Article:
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Acer Aspire One 521 (AO521)

Tom's Definitive 10.1" Netbook Buyer's Guide: Fall 2010

This is the only netbook in the roundup equipped with an AMD processor. That might be somewhat odd to many, considering that the two most popular netbook brands (arguably Acer and Asus) have always stuck with Atom CPUs for nearly all of their netbooks SKUs. Add to that the fact that AMD processors, even at the low-end, have never really stood a chance against the power-saving capabilities of Atom. It is easy to see why an 10.1" AMD netbook makes us intrigued.

Announced a few months back, the AO521 was released alongside its nearly-identical 11.6" AO721 brother. This makes the AO521 the newest notebook in our showcase, sporting the recently-released Athlon II Neo K125. With a market price of ~$339.99, though, the AO521 is certainly one of the more expensive netbook options.

In return, you get two things not typical of netbooks--HDMI output and a more capable graphics processor. Understandably, Acer hopes this 10.1" netbook comes across as the powerhouse platform. This may be the right time too, considering the netbook market is saturated with buying options--10+ models totaling more than 100 submodels, the only gap has really been in a performance netbook and this is where Acer is now hoping to stand above the crowd.

The sense of power that Acer is trying to bring to the table is certainly reflected in the feel of the AO521, mainly because of its weight. It also feels a bit beefier because of its 7.4" width, and the use of what seems to be a thick ABS shell. MSI's U150 actually comes in about .5" wider, but this is only because of a protruding battery back. The battery on the AO521 sits nearly flush, accounting for a good deal of its weight. But the small footprint is still typical of a netbook form factor.

Open up Acer's Aspire One and you will find that the piano black finish on the display bezel matches the high-gloss surface of the display lid. Meanwhile, the ABS surface extends to the rest of the AO521, except for the palm rests and the touchpad, both of which seem to be made of polycarbonate. We found the location of the power button somewhat odd considering most people are right-handed, but this is really a minor concern for us.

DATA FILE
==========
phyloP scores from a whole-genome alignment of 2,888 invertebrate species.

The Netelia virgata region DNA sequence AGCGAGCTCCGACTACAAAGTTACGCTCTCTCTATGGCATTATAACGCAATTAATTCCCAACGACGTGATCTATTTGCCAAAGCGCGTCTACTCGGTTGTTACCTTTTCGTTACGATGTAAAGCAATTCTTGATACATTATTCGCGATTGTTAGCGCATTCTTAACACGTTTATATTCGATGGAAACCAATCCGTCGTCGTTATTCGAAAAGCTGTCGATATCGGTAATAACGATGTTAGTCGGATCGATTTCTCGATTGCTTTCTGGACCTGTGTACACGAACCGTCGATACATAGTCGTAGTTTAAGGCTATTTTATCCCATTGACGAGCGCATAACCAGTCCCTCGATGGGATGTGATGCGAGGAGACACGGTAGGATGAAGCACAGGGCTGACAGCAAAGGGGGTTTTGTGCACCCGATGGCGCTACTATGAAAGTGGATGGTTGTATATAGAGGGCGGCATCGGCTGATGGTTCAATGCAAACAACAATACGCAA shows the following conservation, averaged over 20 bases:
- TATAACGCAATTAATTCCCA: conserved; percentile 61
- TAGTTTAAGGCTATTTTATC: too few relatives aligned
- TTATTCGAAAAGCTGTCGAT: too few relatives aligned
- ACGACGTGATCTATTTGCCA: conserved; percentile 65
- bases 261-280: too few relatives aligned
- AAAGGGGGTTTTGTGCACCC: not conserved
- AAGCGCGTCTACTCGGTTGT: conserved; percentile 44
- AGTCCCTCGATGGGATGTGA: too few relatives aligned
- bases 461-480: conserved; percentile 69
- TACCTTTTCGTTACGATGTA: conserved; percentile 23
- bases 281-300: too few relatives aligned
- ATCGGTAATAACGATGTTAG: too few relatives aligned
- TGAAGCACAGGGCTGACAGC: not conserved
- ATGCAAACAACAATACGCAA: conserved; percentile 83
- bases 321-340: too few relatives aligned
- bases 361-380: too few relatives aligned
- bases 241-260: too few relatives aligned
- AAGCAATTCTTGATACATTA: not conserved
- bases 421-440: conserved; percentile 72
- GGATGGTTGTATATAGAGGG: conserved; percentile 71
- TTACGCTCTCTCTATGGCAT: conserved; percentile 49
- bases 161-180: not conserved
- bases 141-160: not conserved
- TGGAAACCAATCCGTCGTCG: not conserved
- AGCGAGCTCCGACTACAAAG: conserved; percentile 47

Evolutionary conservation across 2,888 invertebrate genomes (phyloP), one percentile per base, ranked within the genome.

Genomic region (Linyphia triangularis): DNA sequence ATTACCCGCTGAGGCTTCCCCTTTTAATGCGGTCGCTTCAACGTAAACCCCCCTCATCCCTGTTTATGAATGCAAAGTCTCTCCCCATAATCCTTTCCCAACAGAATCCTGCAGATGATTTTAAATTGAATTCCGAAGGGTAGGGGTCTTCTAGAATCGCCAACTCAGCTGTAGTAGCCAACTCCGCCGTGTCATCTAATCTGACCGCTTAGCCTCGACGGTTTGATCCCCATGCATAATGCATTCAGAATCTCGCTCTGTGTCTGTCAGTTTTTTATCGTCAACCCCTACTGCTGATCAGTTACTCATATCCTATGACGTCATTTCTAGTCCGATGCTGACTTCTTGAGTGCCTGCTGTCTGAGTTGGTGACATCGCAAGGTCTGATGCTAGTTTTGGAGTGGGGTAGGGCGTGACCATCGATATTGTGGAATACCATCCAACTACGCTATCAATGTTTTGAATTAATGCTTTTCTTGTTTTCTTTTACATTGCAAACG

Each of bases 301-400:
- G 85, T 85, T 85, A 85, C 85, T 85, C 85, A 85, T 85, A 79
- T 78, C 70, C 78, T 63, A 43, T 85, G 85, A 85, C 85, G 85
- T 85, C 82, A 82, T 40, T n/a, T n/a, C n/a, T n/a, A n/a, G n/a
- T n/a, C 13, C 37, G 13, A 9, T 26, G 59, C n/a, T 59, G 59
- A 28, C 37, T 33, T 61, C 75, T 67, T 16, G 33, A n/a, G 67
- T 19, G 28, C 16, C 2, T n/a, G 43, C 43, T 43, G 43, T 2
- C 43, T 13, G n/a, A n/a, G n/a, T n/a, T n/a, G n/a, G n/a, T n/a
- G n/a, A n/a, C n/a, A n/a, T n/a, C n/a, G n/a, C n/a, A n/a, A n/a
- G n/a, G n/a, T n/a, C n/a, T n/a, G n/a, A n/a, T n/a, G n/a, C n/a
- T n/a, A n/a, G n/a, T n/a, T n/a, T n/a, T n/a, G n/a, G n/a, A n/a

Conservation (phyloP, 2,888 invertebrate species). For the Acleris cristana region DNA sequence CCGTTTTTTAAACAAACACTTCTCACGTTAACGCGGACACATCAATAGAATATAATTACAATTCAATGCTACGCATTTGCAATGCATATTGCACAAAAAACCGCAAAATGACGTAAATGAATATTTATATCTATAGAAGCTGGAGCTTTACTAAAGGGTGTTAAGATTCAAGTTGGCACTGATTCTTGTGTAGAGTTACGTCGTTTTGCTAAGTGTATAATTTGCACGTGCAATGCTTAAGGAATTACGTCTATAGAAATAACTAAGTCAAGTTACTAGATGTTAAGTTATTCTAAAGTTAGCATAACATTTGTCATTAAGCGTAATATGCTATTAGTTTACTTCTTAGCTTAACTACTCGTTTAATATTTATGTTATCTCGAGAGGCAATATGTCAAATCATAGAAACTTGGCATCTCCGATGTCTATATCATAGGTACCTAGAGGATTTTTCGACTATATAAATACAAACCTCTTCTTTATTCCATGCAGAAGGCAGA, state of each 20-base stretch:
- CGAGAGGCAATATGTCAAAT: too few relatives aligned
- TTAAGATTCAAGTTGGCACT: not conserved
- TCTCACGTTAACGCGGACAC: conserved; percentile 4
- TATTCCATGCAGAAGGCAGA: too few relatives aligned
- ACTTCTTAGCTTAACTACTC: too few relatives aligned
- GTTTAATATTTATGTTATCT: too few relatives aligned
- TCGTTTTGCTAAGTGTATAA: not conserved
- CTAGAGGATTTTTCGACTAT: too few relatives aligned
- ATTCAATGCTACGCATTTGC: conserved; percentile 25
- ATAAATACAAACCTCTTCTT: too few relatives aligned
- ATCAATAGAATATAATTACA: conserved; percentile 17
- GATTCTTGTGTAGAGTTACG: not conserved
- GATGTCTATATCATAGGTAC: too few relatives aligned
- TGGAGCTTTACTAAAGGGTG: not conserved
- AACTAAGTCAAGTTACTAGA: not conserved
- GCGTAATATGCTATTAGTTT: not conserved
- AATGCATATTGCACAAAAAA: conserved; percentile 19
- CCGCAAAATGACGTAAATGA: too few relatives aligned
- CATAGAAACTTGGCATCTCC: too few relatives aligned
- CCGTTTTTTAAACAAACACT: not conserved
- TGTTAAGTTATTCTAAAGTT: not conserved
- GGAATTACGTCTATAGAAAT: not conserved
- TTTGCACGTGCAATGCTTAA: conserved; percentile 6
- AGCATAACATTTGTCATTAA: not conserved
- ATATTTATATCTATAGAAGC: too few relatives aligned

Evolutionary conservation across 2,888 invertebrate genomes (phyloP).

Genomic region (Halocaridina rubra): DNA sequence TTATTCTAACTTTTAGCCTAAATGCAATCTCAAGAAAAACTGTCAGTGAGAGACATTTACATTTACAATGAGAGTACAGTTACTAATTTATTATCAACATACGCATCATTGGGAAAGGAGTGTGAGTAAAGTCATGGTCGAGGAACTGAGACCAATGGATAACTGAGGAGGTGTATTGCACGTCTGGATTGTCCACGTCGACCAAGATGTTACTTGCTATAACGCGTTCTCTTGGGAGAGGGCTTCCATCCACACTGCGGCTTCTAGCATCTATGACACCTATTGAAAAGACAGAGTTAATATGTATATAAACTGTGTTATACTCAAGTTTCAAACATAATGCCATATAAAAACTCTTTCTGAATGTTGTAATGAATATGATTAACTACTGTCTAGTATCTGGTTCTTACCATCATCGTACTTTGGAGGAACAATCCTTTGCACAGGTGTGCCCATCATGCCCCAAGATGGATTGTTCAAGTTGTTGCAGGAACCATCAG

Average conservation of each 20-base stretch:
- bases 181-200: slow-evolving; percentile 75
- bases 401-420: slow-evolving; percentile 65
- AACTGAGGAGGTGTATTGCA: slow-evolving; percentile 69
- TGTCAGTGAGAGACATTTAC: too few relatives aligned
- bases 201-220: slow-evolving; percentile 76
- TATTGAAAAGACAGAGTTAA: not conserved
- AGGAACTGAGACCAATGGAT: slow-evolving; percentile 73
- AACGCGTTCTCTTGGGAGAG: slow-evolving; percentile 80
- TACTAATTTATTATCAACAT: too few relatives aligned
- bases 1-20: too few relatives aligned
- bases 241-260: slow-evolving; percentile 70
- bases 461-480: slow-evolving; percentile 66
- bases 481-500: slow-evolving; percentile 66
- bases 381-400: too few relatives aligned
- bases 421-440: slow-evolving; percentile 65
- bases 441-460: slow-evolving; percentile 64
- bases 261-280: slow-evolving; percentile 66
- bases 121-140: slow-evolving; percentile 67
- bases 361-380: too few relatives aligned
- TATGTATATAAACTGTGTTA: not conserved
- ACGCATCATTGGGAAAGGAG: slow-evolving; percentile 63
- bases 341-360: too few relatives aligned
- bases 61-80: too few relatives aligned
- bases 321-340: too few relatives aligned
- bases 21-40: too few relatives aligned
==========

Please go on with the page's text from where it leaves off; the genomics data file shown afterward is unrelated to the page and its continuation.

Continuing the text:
The keyboard is pretty typical of what we have seen from previous Aspire One netbooks; opting to forgo the use of a chiclet design isn't a downside by any stretch. Chiclet-style keyboards are more an issue of preference and aren't inherently superior to the standard keyboard, except in their lower profile and the ease of cleanup. According to Acer, this is a 93% keyboard, which is to say 93% of the size of a desktop keyboard. Understand, though, that this is in respect to the size of the entire keyboard, and says nothing about key size. So, this makes it easy to overlook the fact that the keys on the A0521 are very close to being desktop-sized. This is not the case for all 92% or 93% keyboards.

While space is constrained, key size helps make up for the small real estate a bit. The touchpad, like everything else on a netbook, is reduced. It is interesting to point out that Acer doesn't really consider this to be an integrated touchpad. We probably would describe this as "semi-integrated," since it is fabricated as a single piece along with the casing. We say "semi" because this is not a seamless transition from touchpad to case or vice versa. Instead, the touchpad is beveled slightly higher, but retains the same texture as you run your fingers over the rest of the silver polycarbonate panel.

It is good to see that the AO521 has an unpolished finish on the touchpad surface. When it comes to touchpads, polished is more a detriment because it is easier to feel any accumulation of skin oil. This doesn't necessarily come from eating while computing, but rather the buildup from everyday contact. Polished surfaces make this sensation noticeable rather quickly. This is what makes it disappointing to see Acer also include high-gloss touchpad buttons. While they have good tactile feedback and depression space, it would have been preferable to see the company match a multi-gesture touchpad with either matte or textured buttons.

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